Your Advances are Not Welcome, Even in My Underwear

I don’t know what it was that convinced this man whom I didn’t know that it was appropriate to shamelessly ogle my body at a sex-positive, anti-slut shaming event, but I’m almost glad that he did. 

He first made his presence known to me only thirty minutes prior at the #Fight4Her table I was helping manage, just across the walkway in front of Fretwell were the Slut Walk began.

Now, anyone who has volunteered for Fight4Her can tell you that we garner a wide range of both negative and positive attention; students and faculty passionate about our dedication to futhering international pro-choice policies, kids who sign because they don’t know how to say no (a personality trait I also feature, but more on that in a minute), and people who feel like they have to sign because they want a free button to add to their collection cumulating on their backpack. This guy I’d say fell into the last category. Another volunteer caught his attention first, so I let her take the lead and explain our mission to him while I stood behind the barrier of the folding table. 

Several yards away, one of the officers for Sex Week made a quick announcement through her megaphone, halting the conversation between the boy and the volunteer. I think that’s when he noticed me.

He tried to hold back a laugh when he first saw what I was wearing, maybe to try and play off his surprise over myine wearing underwear in a public space in the middle of the afternoon. “Is that for the Slut Walk?” he asked, gesturing towards my outfit. I made a joke that I was only wearing my everyday clothes, before explaining that I was indeed planning to participate in the Walk. He noted that the event was for a good cause and that he agreed with their message. He proceeded to go stand with the rest of the growing number of students gathering near the steps of Fretwell, and when it was my turn to join them several minutes later, I headed over eagerly and took my place towards the back of the small yet vibrant crowd.  We made eye contact and he walked over to me. I could tell where this was going. I’ve been there before, we all have; you’re minding your business and some random stranger comes over to try and get your number beneath the guise of innocent small talk. The way in which he looked at me up and down and smiled as he came my way made me cringe more than I already was. He said that he didn’t catch my name when we spoke before, and he asked a couple more, increasingly bizarre questions as he continued to stare at my chest and other parts of my body. I was already uncomfortable, but fortunately the keynote speaker for the event began her speech, temporarily coming to my rescue. However, once she was finished, his sights were set on me again. When I think of the way my name sounded coming out of his mouth, I grimace. “I think you’re really attractive and would love to get to know you better”.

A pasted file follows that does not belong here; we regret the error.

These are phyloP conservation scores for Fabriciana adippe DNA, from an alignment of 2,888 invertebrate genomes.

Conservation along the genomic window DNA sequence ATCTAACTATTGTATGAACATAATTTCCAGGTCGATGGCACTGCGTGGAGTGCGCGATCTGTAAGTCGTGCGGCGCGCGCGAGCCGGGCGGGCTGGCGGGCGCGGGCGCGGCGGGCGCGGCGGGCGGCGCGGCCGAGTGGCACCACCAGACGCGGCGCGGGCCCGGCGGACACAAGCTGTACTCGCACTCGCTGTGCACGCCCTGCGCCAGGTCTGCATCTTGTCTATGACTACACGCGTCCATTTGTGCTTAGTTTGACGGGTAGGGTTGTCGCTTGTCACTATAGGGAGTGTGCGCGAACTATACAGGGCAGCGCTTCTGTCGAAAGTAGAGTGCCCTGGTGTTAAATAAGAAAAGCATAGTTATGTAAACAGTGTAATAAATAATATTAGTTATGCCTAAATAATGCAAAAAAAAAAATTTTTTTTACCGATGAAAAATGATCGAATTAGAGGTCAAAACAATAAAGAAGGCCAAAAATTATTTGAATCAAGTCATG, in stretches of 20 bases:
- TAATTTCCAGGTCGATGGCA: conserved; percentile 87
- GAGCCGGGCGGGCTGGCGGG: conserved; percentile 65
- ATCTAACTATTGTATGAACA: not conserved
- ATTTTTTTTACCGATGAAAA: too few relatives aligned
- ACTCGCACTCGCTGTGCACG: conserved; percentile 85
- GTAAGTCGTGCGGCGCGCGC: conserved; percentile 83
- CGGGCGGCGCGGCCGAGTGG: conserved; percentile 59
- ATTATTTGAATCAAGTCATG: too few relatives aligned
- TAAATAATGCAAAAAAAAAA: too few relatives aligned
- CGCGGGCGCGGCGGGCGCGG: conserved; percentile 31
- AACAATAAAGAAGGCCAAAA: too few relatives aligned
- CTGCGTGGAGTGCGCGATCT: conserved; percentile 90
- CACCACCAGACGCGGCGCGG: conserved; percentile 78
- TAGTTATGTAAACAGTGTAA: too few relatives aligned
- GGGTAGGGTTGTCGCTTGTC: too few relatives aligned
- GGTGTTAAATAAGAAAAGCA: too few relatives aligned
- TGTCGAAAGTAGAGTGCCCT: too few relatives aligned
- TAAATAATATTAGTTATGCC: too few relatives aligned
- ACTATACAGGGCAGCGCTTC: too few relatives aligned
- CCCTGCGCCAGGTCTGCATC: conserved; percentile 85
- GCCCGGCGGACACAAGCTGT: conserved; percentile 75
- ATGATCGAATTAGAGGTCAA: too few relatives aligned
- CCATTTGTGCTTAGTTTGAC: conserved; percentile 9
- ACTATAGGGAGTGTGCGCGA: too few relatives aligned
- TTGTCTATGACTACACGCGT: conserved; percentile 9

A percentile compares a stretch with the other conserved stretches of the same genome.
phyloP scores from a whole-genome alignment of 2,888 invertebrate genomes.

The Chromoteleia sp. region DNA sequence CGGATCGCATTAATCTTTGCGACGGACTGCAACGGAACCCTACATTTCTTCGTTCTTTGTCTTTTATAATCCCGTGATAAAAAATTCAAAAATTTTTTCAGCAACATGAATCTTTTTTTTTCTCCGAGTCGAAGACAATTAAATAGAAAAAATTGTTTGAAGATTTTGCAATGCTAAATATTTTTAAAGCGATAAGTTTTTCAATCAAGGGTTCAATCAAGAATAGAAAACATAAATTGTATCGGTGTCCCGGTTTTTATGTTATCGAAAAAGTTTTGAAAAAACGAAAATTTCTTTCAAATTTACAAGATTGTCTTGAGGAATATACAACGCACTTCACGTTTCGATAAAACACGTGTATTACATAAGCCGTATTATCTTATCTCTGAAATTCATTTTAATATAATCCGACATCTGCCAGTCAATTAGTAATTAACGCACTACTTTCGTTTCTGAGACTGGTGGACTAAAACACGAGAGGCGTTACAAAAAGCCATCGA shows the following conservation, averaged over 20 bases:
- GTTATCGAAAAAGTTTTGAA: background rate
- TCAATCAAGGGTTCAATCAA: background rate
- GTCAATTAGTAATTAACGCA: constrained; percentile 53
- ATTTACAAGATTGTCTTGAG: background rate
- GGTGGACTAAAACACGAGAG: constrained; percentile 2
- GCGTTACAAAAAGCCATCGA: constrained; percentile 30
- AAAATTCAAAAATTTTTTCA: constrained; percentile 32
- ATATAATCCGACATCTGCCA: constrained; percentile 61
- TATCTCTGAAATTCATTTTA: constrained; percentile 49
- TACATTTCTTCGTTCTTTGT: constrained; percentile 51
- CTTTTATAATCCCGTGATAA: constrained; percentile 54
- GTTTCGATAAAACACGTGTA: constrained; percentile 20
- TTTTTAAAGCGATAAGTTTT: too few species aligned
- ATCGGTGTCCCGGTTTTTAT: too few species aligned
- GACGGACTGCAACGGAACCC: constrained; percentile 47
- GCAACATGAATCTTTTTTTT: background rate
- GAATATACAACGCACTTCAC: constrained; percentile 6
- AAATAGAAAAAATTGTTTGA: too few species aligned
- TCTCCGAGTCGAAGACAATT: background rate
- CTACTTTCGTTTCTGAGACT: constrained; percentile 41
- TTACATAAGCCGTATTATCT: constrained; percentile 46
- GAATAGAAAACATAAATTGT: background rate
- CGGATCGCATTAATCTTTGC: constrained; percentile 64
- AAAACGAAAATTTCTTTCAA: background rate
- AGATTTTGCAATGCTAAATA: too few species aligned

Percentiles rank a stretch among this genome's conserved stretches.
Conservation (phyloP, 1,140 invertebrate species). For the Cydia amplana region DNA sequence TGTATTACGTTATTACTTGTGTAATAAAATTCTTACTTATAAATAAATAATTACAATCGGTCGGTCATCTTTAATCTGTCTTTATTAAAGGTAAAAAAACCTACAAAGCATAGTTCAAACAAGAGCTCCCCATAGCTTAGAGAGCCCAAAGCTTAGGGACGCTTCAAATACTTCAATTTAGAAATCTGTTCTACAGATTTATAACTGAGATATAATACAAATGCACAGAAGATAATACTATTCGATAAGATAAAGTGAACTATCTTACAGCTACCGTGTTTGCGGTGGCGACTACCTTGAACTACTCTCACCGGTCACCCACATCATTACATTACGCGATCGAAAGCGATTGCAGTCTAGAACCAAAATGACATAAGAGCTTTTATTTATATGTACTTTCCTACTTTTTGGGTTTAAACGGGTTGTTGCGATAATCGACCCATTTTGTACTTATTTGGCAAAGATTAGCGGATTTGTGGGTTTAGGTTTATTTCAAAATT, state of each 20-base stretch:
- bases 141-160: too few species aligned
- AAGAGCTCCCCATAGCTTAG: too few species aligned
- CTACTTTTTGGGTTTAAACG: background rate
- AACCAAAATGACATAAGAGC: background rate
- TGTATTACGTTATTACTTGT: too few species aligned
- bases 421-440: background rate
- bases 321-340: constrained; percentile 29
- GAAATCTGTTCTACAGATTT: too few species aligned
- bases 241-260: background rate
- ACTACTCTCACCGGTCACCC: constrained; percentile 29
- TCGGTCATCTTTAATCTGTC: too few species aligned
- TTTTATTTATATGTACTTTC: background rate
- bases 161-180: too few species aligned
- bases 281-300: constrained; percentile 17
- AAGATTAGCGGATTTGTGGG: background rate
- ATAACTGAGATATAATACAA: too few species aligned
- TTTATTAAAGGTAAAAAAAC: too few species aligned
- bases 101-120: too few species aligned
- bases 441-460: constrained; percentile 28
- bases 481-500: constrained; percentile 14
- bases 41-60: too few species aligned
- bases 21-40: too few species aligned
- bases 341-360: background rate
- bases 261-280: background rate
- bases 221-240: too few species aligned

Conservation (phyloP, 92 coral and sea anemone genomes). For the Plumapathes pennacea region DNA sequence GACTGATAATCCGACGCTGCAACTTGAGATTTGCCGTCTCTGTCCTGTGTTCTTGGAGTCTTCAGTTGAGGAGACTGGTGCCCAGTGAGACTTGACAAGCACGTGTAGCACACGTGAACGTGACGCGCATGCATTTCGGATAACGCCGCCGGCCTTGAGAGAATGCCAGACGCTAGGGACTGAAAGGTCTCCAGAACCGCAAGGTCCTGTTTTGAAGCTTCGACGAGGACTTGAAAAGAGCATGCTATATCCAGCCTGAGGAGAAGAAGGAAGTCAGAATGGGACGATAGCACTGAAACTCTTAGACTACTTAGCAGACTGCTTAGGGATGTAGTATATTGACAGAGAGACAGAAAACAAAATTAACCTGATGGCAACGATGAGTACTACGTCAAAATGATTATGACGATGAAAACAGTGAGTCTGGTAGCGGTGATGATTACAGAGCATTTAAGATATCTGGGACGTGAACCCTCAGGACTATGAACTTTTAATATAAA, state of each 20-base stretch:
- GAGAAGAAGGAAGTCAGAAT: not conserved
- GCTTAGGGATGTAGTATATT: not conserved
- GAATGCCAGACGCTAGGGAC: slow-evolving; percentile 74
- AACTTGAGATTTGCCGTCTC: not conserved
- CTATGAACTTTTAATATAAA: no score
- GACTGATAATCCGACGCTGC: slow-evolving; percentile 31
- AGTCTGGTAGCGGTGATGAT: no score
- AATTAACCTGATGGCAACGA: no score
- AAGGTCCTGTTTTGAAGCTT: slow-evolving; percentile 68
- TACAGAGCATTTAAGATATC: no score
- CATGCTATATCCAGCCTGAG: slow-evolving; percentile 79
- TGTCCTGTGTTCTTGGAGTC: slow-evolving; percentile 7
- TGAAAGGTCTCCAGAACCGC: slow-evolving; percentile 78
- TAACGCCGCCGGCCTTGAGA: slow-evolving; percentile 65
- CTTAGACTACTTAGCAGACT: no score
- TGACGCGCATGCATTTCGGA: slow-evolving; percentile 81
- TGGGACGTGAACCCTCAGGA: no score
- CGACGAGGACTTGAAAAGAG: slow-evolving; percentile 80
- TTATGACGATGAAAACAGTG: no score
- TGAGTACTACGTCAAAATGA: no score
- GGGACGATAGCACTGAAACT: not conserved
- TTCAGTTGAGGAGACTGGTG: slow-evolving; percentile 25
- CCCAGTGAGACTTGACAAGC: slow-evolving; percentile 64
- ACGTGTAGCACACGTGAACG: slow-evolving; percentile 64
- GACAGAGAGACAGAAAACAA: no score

I searched for the words to tell him that I was interested, because he creeped me out, but instead I felt compelled to lie. “I have a girlfriend. I don’t like boys,” I explained, shaking my head. 

He made a face. “You’re a lesbian?” I was astonished. Not only was this guy shamelessly undressing me with his eyes, his homophobia was showing too (much like my butt in my infamously short shorts.) Next time I looked around, he was gone. He wasn’t there as an ally; he was there to assert his dominance over me. He stole my recent-found comfort in my own body as he took advantage of my vulnerability.

It didn’t occur to me until afterwards that I didn’t owe him an explanation for why I didn’t want to “get to know him better”. My firm no should have been enough. 

“No means no!”; those are the words I chanted a mere ten minutes later with the rest of the other marchers. Why didn’t I take my own advice and tell him how I really felt; that he made me uncomfortable,that this demonstration wasn’t his chance to stare at half naked girls and see if he could ever get them alone, and that men like him were the reason why I marched. I don’t want women to feel disrespected based off of what they’re wearing, and for men to feel like the clothes covering (or not) their bodies are to get their attention. 

Kid, I’m wearing “too short” shorts and lingerie because I can. If I really wanted your attention, I would’ve found my way to you first, instead of doing whatever I could to get away from you. I wear what I wear for me, and never will for people like you. Your opinion doesn’t matter enough to me. 

The next time I’m put in a situation like that, where I’m being judged for my appearance, I’ll tell them what I should’ve told the random, misguided boy whose ignorance and disguised misogyny helped me to understand the value of my word. 

“No. I’d rather not go out with you.”  I’m already committed to loving my body unconditionally.